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Editor’s comment: Prof. Dan Farine: Exercise in Pregnancy the Norwegian outlook

The issue of exercise in pregnancy has been studied extensively in the last 30 years with some researchers such as James Clapp the 3rd and Raoul Artal devoting a large portion of their careers to this issue.  The data generated by them and others showed generally that exercise in pregnancy had a variety of positive effects on associated diseases (diabetes hypertension etc.) and specific pregnancy outcomes. Concerns that extensive physical activity would lead to poor outcomes were shown to be non-true in studies such as James Clapp’s who found that Olympians had better outcomes than sedentary pregnant women.

This Norwegian study is the largest so far on exercise and pregnancy and its size make the results more persuasive than previous smaller studies. The results are interesting in lots of different ways. It showed in general that being active may be more important than the type of activity chosen – this empowers women to choose an exercise regime and type that suites their preferred activities. It also showed that increased activity leads to reduced CS in primipara and that the effect was dose related which support a cause and effect – these results allow women to be more active if they wish to do so but be reassured that moderate or even mild exercise still confers significant benefit.  It may be more interesting  for women to realize  that exercise at 17 weeks and 30 weeks were both linked to reduced Cesarean delivery rate – I am not sure if the conclusion “better later than never” is necessarily correct but the data does not show it is incorrect. The frequency of sedentary life style was highest among the younger women. This group of women have usually the lower CS rate. However, the data suggest that “the effect of age” could be overcome by hard (or even not that hard) work.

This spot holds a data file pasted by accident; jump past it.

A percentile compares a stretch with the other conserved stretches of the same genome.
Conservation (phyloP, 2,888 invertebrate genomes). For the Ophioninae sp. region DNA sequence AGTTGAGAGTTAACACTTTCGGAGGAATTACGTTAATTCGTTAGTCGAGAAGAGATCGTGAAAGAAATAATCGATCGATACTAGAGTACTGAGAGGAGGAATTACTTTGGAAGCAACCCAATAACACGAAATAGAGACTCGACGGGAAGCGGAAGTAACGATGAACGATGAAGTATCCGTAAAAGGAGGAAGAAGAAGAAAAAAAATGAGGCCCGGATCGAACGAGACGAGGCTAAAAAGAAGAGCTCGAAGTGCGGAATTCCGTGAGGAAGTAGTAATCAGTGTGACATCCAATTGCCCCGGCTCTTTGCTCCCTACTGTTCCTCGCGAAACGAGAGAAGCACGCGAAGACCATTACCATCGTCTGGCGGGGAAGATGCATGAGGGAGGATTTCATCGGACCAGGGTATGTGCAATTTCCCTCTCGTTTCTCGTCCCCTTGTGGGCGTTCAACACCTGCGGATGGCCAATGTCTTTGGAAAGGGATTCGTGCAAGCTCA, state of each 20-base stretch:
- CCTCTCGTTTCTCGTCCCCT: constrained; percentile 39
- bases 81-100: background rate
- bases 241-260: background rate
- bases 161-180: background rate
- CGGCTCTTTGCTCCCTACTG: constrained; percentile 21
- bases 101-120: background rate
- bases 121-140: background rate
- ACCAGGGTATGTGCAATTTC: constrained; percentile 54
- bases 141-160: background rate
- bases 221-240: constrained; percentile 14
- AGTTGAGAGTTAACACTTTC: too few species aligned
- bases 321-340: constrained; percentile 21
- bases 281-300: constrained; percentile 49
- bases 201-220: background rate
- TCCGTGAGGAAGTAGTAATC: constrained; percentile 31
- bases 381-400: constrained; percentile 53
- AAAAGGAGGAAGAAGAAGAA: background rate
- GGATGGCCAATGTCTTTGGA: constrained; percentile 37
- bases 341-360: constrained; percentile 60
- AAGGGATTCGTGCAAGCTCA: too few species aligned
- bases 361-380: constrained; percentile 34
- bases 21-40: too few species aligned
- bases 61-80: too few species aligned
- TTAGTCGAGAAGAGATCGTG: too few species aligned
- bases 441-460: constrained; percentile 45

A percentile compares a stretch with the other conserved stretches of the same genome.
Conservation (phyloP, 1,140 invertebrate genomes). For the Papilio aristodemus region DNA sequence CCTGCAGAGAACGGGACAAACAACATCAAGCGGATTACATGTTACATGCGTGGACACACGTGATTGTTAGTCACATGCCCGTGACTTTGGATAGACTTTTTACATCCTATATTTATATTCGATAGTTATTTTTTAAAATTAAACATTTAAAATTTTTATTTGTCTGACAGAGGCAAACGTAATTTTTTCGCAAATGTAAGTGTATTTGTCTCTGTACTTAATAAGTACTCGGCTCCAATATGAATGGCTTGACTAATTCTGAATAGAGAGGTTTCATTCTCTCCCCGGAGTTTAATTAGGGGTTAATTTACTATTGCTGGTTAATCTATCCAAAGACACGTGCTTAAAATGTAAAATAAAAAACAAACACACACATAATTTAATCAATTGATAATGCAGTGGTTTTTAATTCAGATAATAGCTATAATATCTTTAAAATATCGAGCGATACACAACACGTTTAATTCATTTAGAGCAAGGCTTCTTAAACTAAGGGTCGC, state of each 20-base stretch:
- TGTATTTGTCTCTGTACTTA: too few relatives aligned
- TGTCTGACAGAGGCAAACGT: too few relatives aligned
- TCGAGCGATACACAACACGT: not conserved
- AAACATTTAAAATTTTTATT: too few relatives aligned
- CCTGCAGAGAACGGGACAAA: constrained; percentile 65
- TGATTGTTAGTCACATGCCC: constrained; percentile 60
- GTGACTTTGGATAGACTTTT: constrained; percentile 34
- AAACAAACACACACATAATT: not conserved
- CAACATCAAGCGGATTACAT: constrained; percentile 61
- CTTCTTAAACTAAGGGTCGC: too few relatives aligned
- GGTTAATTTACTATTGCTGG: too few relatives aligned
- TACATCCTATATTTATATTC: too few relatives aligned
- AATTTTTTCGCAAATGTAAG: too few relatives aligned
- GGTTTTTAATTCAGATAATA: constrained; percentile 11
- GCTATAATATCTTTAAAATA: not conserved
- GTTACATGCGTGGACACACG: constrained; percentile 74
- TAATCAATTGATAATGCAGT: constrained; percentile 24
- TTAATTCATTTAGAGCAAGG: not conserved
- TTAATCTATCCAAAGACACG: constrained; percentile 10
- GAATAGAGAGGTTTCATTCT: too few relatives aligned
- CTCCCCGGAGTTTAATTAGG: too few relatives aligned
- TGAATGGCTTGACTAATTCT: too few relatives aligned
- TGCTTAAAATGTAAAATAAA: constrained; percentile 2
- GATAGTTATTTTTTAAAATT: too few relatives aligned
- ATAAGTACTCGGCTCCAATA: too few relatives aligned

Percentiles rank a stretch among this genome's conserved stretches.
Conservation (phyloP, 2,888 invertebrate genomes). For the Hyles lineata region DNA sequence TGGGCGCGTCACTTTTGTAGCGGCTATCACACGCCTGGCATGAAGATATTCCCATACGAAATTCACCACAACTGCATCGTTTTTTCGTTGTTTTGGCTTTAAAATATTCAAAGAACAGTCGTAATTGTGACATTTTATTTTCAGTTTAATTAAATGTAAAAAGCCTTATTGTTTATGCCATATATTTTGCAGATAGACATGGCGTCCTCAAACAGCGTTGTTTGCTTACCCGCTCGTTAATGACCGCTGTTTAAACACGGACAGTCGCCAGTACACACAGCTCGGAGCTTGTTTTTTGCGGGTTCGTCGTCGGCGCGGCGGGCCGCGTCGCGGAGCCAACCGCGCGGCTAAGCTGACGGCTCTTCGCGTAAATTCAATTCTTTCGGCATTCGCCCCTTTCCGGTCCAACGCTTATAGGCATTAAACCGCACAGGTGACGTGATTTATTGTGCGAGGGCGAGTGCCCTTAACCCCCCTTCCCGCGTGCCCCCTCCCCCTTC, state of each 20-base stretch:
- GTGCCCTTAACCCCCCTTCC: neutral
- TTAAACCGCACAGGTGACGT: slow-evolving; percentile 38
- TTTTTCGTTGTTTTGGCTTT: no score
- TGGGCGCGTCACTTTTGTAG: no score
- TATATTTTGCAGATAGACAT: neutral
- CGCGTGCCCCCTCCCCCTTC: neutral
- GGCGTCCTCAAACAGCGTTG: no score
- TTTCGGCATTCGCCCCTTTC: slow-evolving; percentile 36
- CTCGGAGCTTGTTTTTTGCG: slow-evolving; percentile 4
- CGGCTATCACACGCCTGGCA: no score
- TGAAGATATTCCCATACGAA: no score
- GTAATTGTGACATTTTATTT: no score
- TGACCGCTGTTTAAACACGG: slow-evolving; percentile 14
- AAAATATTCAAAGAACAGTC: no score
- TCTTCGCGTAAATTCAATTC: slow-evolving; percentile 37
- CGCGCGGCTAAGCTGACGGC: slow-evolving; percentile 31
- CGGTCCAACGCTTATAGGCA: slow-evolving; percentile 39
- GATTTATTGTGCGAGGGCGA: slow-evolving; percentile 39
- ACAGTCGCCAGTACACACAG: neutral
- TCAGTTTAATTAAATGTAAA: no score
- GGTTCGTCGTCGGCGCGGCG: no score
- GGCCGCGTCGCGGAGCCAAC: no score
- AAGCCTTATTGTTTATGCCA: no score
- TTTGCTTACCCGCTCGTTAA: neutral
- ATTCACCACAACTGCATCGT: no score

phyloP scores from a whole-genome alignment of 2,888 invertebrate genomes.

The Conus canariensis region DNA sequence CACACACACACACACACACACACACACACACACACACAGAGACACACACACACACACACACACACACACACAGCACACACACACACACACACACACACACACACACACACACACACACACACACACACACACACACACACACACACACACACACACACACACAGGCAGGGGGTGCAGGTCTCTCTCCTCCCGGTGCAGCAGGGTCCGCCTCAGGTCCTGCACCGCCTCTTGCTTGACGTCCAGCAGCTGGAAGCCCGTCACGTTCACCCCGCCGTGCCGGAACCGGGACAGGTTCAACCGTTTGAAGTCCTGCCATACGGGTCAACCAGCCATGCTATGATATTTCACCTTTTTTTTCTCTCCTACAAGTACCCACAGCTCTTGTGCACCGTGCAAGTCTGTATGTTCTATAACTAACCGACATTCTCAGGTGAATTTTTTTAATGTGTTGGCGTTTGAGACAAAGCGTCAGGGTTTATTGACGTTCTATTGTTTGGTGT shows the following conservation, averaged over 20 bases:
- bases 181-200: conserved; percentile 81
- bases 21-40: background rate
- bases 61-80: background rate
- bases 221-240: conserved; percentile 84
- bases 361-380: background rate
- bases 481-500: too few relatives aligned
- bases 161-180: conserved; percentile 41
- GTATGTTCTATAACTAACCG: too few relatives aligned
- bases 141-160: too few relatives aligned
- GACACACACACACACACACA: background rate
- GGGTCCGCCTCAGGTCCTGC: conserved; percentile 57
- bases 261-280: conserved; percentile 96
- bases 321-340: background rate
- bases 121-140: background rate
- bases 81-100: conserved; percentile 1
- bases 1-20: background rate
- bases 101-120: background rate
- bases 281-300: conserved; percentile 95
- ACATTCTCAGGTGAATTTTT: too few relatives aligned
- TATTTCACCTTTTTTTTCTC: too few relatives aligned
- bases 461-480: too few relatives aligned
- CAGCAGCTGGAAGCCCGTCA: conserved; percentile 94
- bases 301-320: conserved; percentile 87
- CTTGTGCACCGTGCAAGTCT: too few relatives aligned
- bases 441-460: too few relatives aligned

Like all studies this one has its own limitations, the important one is that exercise is often only one part of life style and the effect could be attributed to a ”package deal” and not to exercise per se. The other major one is that by the nature and design of the study the mechanism for these improvements could not be studied. This leads the way to future studies possibly using similar methodologies. Regardless, this study carries several very positive messages to pregnant women and their care givers.


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Commentaries by Editor Prof. Jim Thornton